“A Bright New Boise” Reviewed by Rose Desena


“A Bright New Boise” written by Samuel D. Hunter



This Week in Theatre – Rose Desena


The Rogue Machine never ceases to amaze me.

It’s not just the quality of their productions; it is about the risks they are willing to take.  Samuel D Hunter’s plays are risky. They are well written, and he has really has mastered the art of getting under one’s skin.


His current productions– “The Whale,” running in NYC, and “A Bright New Boise” have the same theme.  Both scripts are about a man who wants to reconnect with his estranged child.


In “A Bright New Boise,” it’s his son.   The father, Will (Matthew Elkins), is someone most of us would find very distasteful.  As a matter of fact, in both plays the father is a character that one might have little sympathy for.



In the “Whale, he is a 600 pound man who is still eating when he reaches out to his estranged daughter. I only mention this because I think to understand this play you need to have a little background on the writer.  I wonder if Hunter has father issues. I have not seen the “Whale,” but “A Bright New Boise” is entertaining and funny at times but it does have a very dark side. It seems that Hunter has total contempt for all his characters.



In “A Bright New Boise,” Will is an obsessed, religious fanatic who is forced to leave his defunct cult-like compound after the death of a young man.   He locates his son, Alex (Erik Odom), in the city of Boise and plans on surprising him. Perhaps this sudden interest in his son was brought on by guilt. Maybe it was a sudden reaction to the loss of the young man he was friends with at the church? Or maybe it’s all about redemption? I never really figured that out.



Will manages to get a job at a store called the Hobby Lobby, and he gratefully accepts the $7.25 an hour job.  But before he even signs the contract, his son walk in. This starts the personal and twisted relationships that shape the play.


Everyone in this play is socially dysfunctional.  Even the TV in the break room has a screw lose.  It only has one channel, with two company staff executives (Rob Dodd and Ron Bottitta) discussing the products.  But informational training videos are not all that are on this one channel TV.  Hunter uses the TV as a message.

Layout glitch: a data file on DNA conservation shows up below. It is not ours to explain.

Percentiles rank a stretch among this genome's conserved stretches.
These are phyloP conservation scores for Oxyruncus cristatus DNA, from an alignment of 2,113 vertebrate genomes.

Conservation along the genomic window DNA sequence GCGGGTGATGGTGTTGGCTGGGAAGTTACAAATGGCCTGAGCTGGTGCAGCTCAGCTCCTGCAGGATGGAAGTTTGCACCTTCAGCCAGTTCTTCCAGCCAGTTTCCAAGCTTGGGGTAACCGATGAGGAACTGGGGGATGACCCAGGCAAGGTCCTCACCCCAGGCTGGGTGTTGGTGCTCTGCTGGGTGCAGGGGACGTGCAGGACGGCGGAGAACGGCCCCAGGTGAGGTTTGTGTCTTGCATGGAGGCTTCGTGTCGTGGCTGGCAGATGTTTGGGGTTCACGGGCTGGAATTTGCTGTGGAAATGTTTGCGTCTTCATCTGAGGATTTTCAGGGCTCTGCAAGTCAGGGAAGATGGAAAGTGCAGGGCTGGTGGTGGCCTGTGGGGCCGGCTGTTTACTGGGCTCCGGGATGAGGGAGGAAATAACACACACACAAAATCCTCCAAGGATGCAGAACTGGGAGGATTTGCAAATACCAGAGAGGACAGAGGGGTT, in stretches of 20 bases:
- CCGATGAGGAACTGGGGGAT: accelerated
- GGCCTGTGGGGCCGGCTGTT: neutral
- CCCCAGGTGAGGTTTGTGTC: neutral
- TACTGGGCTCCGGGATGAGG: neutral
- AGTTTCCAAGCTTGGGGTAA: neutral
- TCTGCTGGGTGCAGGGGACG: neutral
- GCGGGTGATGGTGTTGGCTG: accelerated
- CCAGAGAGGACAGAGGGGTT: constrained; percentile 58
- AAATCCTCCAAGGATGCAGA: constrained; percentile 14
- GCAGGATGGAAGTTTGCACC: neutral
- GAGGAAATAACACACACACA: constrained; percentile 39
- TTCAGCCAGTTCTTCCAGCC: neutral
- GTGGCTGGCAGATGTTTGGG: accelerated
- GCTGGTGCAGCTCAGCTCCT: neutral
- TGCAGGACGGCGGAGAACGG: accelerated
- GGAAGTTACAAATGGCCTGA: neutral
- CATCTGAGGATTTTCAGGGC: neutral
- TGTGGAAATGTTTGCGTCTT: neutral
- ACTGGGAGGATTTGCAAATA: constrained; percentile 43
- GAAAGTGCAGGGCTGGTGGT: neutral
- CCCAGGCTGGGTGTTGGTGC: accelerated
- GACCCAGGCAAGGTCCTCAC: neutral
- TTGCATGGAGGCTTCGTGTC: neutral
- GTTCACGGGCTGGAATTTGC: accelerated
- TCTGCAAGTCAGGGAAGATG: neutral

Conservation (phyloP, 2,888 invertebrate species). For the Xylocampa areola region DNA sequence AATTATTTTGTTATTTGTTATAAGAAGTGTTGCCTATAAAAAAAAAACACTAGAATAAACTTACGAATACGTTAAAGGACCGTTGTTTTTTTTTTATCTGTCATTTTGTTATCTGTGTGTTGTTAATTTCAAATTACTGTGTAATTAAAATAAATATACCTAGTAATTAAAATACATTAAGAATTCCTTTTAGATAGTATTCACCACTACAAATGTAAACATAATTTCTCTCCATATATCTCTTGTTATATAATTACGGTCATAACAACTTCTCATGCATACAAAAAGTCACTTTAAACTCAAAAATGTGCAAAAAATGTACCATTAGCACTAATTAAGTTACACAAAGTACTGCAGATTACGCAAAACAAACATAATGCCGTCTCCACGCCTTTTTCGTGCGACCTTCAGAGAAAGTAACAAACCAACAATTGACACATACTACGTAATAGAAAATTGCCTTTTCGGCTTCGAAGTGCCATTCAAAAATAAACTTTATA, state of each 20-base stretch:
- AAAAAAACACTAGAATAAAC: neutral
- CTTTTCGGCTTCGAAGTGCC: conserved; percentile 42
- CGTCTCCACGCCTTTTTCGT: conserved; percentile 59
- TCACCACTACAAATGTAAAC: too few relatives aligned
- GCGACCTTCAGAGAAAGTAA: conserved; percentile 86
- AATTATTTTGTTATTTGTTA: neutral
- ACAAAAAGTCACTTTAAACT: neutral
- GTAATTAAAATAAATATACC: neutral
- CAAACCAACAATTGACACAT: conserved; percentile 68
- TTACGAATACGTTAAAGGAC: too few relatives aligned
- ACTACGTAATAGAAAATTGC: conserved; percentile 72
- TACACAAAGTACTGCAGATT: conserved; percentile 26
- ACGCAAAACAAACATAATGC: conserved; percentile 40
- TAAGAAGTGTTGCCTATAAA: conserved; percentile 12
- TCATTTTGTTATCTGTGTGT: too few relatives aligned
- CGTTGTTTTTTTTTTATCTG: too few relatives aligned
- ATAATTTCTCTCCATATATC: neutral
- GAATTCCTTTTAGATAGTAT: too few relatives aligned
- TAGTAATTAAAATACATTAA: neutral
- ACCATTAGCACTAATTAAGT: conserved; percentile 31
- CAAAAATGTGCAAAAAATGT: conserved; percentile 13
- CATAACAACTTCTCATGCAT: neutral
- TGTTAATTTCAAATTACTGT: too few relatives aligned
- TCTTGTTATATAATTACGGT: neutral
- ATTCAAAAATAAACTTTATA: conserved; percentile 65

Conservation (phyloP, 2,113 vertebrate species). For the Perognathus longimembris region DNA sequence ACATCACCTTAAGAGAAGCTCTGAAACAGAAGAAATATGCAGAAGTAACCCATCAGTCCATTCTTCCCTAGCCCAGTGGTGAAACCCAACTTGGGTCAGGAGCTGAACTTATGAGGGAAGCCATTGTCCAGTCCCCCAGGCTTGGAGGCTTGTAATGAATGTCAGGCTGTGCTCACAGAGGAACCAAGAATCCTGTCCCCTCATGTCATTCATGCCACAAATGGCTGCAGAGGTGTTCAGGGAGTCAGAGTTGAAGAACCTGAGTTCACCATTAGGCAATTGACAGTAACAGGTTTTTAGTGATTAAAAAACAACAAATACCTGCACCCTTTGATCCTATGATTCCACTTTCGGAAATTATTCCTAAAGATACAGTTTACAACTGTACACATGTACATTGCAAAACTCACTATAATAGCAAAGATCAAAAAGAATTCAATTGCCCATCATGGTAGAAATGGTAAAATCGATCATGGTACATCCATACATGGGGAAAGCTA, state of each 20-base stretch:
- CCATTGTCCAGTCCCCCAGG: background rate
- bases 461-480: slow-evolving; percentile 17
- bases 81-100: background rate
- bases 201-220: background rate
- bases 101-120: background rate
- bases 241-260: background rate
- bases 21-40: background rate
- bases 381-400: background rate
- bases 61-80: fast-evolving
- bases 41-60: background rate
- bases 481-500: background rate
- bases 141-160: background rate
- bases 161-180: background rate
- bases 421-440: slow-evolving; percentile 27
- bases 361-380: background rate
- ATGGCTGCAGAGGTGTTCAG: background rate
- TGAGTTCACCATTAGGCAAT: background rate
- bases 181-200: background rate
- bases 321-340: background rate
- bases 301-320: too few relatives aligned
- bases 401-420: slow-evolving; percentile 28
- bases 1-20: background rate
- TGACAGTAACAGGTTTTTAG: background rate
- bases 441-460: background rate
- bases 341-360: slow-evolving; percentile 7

The TV switches by itself to a medical station where we see gruesome operations being performed. This happens throughout the play.  According to the manager, this was due to a faulty satellite. What was fascinating to me was that none of the characters cared about these awful scenes on the TV.   Are they that apathetic?  They just accepted it, like a punishment from the management. If it were me sitting in the break room when the TV switched, I think I would have turned it off. Hello!


John Perrin Flynn (director) does a good job getting his actors to express their characters. The manager of the store, Betsy Zajko (Pauline), is hard and efficient as she tries to run the business around the emotional turmoil.   All she needs in life is to succeed as the top manager of the Hobby Lobby. There is a woman who befriends Will, Heather L. Tyler (Anna), a mousy woman who can’t hold a job and is bullied by her father and her faith.   Will and Anna start a secret friendship after they discover that they like to hide out together in the break room after the store closes.  He writes on his laptop about God, and she reads the same book that she has been reading for years.


All the characters in this play are bullied. Will, by his religion, Pauline, by the company executives, Alex, and Anna, by life itself, and Leroy (Trevor Peterson), Alexi’s older brother who tries to protect him from Will, by the conservative lifeless society that surrounds him. He was the only character in the play that seems to be somewhat functional. He makes t-shirts with vulgar slogans and constantly tried to wear them to work. He just likes offending people.


Will is so caught up in his religion he doesn’t see it is causing his misery. In the end, his obsession is his downfall, and his ranting causes him to fail at the very thing he set out to accomplish. It’s as if everyone in this play is in their own private Idaho.


This is a deep, intellectual play that is worth seeing. The acting is excellent as is the staging and the production quality. Somehow the play works. It’s really pretty good and will make you laugh, think, and be grateful you’re not one of them.


Writer, Samuel D Hunter; Director, John Perrin Flynn

Ensemble: Ron Bottitta, Rob Dodd, Matthew Elkins, Erik Odom, Trevor Peterson, Heather L. Tyler, Betsey Zajko


October 20th  through December 9, 2012

  5pm Saturdays, 7pm Sundays, and 8pm Mondays


5041 Pico Blvd., LA, CA 90019

Tickets: $30

For Reservations: 855-585-5185



One Response to “A Bright New Boise” Reviewed by Rose Desena

  1. I thoroughly disagree. The play has nothing but contempt for all but one of its characters (the playwright’s identification character, natch) and can’t be bothered with motivation for anyone. It’s just one strawman character after another. The author obviously could not be troubled to do any research and simply uses the play to express his non-specific disgust with the religious. As an atheist, I think this spiteful outlook adds nothing to our understanding and does much to toxify an already dangerous situation. But if you like mocking the weak, then by all means….

    By the end, I could not even watch the actors who were manfully trying to humanize grotesque caricatures and only managing to appear buffoonish. Had there been an easy exit, I would have taken it.

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